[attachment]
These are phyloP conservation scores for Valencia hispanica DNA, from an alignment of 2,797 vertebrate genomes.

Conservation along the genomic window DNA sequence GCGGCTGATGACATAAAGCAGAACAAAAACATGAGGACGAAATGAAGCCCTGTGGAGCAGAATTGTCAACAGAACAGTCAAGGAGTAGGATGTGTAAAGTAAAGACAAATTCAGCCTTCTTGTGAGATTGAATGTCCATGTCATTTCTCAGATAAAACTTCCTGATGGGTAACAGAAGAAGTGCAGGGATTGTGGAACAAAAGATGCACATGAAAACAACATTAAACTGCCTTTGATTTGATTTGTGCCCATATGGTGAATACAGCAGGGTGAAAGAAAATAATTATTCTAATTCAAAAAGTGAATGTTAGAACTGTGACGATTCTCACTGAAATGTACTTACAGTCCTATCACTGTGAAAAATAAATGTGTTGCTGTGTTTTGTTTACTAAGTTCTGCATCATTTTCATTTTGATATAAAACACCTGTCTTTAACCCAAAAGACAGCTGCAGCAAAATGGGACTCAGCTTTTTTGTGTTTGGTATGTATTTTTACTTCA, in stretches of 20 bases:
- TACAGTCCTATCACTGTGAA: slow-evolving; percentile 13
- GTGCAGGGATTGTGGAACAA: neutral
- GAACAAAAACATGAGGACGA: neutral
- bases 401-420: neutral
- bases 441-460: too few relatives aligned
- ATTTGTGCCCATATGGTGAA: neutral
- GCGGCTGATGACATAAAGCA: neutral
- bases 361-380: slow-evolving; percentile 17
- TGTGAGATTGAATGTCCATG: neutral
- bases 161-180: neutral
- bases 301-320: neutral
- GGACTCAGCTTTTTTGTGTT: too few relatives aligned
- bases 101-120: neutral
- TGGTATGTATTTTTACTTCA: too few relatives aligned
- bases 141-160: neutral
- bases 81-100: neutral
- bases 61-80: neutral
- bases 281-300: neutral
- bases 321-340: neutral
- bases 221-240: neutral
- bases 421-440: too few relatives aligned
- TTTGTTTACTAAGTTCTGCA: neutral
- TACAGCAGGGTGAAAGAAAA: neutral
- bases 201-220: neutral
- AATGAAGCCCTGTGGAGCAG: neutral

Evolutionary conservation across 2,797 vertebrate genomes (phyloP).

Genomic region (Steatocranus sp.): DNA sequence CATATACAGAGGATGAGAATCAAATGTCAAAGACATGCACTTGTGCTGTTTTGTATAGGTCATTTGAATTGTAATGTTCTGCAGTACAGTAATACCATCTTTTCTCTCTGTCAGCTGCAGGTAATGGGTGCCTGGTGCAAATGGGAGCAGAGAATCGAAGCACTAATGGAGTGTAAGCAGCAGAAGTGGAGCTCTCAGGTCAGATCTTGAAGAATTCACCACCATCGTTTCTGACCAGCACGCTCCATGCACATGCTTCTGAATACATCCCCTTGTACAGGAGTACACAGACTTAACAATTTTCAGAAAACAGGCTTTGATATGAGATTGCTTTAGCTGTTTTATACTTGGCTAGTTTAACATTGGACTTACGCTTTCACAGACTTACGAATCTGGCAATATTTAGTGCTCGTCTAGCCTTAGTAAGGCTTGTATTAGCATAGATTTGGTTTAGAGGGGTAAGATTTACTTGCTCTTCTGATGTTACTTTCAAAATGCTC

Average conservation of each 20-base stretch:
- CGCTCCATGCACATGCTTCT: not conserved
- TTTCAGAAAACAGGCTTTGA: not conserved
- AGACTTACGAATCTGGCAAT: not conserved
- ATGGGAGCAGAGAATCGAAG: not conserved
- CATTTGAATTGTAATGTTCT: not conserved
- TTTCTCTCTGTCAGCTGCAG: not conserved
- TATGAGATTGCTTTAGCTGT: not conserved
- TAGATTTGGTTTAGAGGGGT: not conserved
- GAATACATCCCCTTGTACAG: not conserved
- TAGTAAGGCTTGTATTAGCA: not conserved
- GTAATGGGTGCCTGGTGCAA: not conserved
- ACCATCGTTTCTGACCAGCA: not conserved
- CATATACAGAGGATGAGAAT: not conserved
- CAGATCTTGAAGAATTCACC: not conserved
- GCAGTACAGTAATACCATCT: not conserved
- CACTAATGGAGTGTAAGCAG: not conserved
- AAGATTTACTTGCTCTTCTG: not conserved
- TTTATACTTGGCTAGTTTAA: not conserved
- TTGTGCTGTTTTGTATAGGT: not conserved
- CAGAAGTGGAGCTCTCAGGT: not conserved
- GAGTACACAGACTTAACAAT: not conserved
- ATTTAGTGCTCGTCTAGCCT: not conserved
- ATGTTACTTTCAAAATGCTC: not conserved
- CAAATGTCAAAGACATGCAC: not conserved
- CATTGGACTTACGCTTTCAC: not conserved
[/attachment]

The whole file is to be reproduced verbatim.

These are phyloP conservation scores for Valencia hispanica DNA, from an alignment of 2,797 vertebrate genomes.

Conservation along the genomic window DNA sequence GCGGCTGATGACATAAAGCAGAACAAAAACATGAGGACGAAATGAAGCCCTGTGGAGCAGAATTGTCAACAGAACAGTCAAGGAGTAGGATGTGTAAAGTAAAGACAAATTCAGCCTTCTTGTGAGATTGAATGTCCATGTCATTTCTCAGATAAAACTTCCTGATGGGTAACAGAAGAAGTGCAGGGATTGTGGAACAAAAGATGCACATGAAAACAACATTAAACTGCCTTTGATTTGATTTGTGCCCATATGGTGAATACAGCAGGGTGAAAGAAAATAATTATTCTAATTCAAAAAGTGAATGTTAGAACTGTGACGATTCTCACTGAAATGTACTTACAGTCCTATCACTGTGAAAAATAAATGTGTTGCTGTGTTTTGTTTACTAAGTTCTGCATCATTTTCATTTTGATATAAAACACCTGTCTTTAACCCAAAAGACAGCTGCAGCAAAATGGGACTCAGCTTTTTTGTGTTTGGTATGTATTTTTACTTCA, in stretches of 20 bases:
- TACAGTCCTATCACTGTGAA: slow-evolving; percentile 13
- GTGCAGGGATTGTGGAACAA: neutral
- GAACAAAAACATGAGGACGA: neutral
- bases 401-420: neutral
- bases 441-460: too few relatives aligned
- ATTTGTGCCCATATGGTGAA: neutral
- GCGGCTGATGACATAAAGCA: neutral
- bases 361-380: slow-evolving; percentile 17
- TGTGAGATTGAATGTCCATG: neutral
- bases 161-180: neutral
- bases 301-320: neutral
- GGACTCAGCTTTTTTGTGTT: too few relatives aligned
- bases 101-120: neutral
- TGGTATGTATTTTTACTTCA: too few relatives aligned
- bases 141-160: neutral
- bases 81-100: neutral
- bases 61-80: neutral
- bases 281-300: neutral
- bases 321-340: neutral
- bases 221-240: neutral
- bases 421-440: too few relatives aligned
- TTTGTTTACTAAGTTCTGCA: neutral
- TACAGCAGGGTGAAAGAAAA: neutral
- bases 201-220: neutral
- AATGAAGCCCTGTGGAGCAG: neutral

Evolutionary conservation across 2,797 vertebrate genomes (phyloP).

Genomic region (Steatocranus sp.): DNA sequence CATATACAGAGGATGAGAATCAAATGTCAAAGACATGCACTTGTGCTGTTTTGTATAGGTCATTTGAATTGTAATGTTCTGCAGTACAGTAATACCATCTTTTCTCTCTGTCAGCTGCAGGTAATGGGTGCCTGGTGCAAATGGGAGCAGAGAATCGAAGCACTAATGGAGTGTAAGCAGCAGAAGTGGAGCTCTCAGGTCAGATCTTGAAGAATTCACCACCATCGTTTCTGACCAGCACGCTCCATGCACATGCTTCTGAATACATCCCCTTGTACAGGAGTACACAGACTTAACAATTTTCAGAAAACAGGCTTTGATATGAGATTGCTTTAGCTGTTTTATACTTGGCTAGTTTAACATTGGACTTACGCTTTCACAGACTTACGAATCTGGCAATATTTAGTGCTCGTCTAGCCTTAGTAAGGCTTGTATTAGCATAGATTTGGTTTAGAGGGGTAAGATTTACTTGCTCTTCTGATGTTACTTTCAAAATGCTC

Average conservation of each 20-base stretch:
- CGCTCCATGCACATGCTTCT: not conserved
- TTTCAGAAAACAGGCTTTGA: not conserved
- AGACTTACGAATCTGGCAAT: not conserved
- ATGGGAGCAGAGAATCGAAG: not conserved
- CATTTGAATTGTAATGTTCT: not conserved
- TTTCTCTCTGTCAGCTGCAG: not conserved
- TATGAGATTGCTTTAGCTGT: not conserved
- TAGATTTGGTTTAGAGGGGT: not conserved
- GAATACATCCCCTTGTACAG: not conserved
- TAGTAAGGCTTGTATTAGCA: not conserved
- GTAATGGGTGCCTGGTGCAA: not conserved
- ACCATCGTTTCTGACCAGCA: not conserved
- CATATACAGAGGATGAGAAT: not conserved
- CAGATCTTGAAGAATTCACC: not conserved
- GCAGTACAGTAATACCATCT: not conserved
- CACTAATGGAGTGTAAGCAG: not conserved
- AAGATTTACTTGCTCTTCTG: not conserved
- TTTATACTTGGCTAGTTTAA: not conserved
- TTGTGCTGTTTTGTATAGGT: not conserved
- CAGAAGTGGAGCTCTCAGGT: not conserved
- GAGTACACAGACTTAACAAT: not conserved
- ATTTAGTGCTCGTCTAGCCT: not conserved
- ATGTTACTTTCAAAATGCTC: not conserved
- CAAATGTCAAAGACATGCAC: not conserved
- CATTGGACTTACGCTTTCAC: not conserved